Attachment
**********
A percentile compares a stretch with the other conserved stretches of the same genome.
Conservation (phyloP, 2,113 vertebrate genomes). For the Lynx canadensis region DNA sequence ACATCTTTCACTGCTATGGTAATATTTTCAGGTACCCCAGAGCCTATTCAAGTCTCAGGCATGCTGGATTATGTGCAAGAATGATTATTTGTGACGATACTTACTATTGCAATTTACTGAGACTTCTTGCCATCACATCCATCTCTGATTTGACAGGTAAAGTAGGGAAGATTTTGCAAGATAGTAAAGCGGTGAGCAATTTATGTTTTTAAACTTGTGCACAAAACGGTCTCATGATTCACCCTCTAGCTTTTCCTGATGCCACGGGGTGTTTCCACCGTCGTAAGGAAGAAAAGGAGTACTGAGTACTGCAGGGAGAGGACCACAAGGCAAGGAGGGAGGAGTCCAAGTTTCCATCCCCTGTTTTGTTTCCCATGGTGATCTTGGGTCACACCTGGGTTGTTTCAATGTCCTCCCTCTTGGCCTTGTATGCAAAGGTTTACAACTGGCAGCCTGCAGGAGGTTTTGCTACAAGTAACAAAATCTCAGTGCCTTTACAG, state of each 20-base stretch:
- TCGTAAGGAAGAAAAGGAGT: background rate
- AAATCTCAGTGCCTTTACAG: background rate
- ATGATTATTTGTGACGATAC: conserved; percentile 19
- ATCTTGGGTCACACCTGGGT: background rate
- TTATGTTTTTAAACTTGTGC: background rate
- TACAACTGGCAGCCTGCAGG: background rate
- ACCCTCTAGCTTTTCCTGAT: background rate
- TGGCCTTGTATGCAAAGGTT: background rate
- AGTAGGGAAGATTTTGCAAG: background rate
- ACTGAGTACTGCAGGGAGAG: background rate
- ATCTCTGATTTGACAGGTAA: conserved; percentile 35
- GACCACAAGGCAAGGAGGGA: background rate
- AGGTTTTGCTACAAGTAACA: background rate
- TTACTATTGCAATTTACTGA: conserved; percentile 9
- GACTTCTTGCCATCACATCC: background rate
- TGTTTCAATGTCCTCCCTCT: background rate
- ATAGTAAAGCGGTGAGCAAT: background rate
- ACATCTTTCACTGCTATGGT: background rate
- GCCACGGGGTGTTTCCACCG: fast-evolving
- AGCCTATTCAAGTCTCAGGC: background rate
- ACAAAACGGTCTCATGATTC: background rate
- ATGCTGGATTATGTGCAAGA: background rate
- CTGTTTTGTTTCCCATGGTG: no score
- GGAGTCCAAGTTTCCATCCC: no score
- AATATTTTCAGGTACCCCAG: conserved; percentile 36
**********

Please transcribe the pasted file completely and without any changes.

A percentile compares a stretch with the other conserved stretches of the same genome.
Conservation (phyloP, 2,113 vertebrate genomes). For the Lynx canadensis region DNA sequence ACATCTTTCACTGCTATGGTAATATTTTCAGGTACCCCAGAGCCTATTCAAGTCTCAGGCATGCTGGATTATGTGCAAGAATGATTATTTGTGACGATACTTACTATTGCAATTTACTGAGACTTCTTGCCATCACATCCATCTCTGATTTGACAGGTAAAGTAGGGAAGATTTTGCAAGATAGTAAAGCGGTGAGCAATTTATGTTTTTAAACTTGTGCACAAAACGGTCTCATGATTCACCCTCTAGCTTTTCCTGATGCCACGGGGTGTTTCCACCGTCGTAAGGAAGAAAAGGAGTACTGAGTACTGCAGGGAGAGGACCACAAGGCAAGGAGGGAGGAGTCCAAGTTTCCATCCCCTGTTTTGTTTCCCATGGTGATCTTGGGTCACACCTGGGTTGTTTCAATGTCCTCCCTCTTGGCCTTGTATGCAAAGGTTTACAACTGGCAGCCTGCAGGAGGTTTTGCTACAAGTAACAAAATCTCAGTGCCTTTACAG, state of each 20-base stretch:
- TCGTAAGGAAGAAAAGGAGT: background rate
- AAATCTCAGTGCCTTTACAG: background rate
- ATGATTATTTGTGACGATAC: conserved; percentile 19
- ATCTTGGGTCACACCTGGGT: background rate
- TTATGTTTTTAAACTTGTGC: background rate
- TACAACTGGCAGCCTGCAGG: background rate
- ACCCTCTAGCTTTTCCTGAT: background rate
- TGGCCTTGTATGCAAAGGTT: background rate
- AGTAGGGAAGATTTTGCAAG: background rate
- ACTGAGTACTGCAGGGAGAG: background rate
- ATCTCTGATTTGACAGGTAA: conserved; percentile 35
- GACCACAAGGCAAGGAGGGA: background rate
- AGGTTTTGCTACAAGTAACA: background rate
- TTACTATTGCAATTTACTGA: conserved; percentile 9
- GACTTCTTGCCATCACATCC: background rate
- TGTTTCAATGTCCTCCCTCT: background rate
- ATAGTAAAGCGGTGAGCAAT: background rate
- ACATCTTTCACTGCTATGGT: background rate
- GCCACGGGGTGTTTCCACCG: fast-evolving
- AGCCTATTCAAGTCTCAGGC: background rate
- ACAAAACGGTCTCATGATTC: background rate
- ATGCTGGATTATGTGCAAGA: background rate
- CTGTTTTGTTTCCCATGGTG: no score
- GGAGTCCAAGTTTCCATCCC: no score
- AATATTTTCAGGTACCCCAG: conserved; percentile 36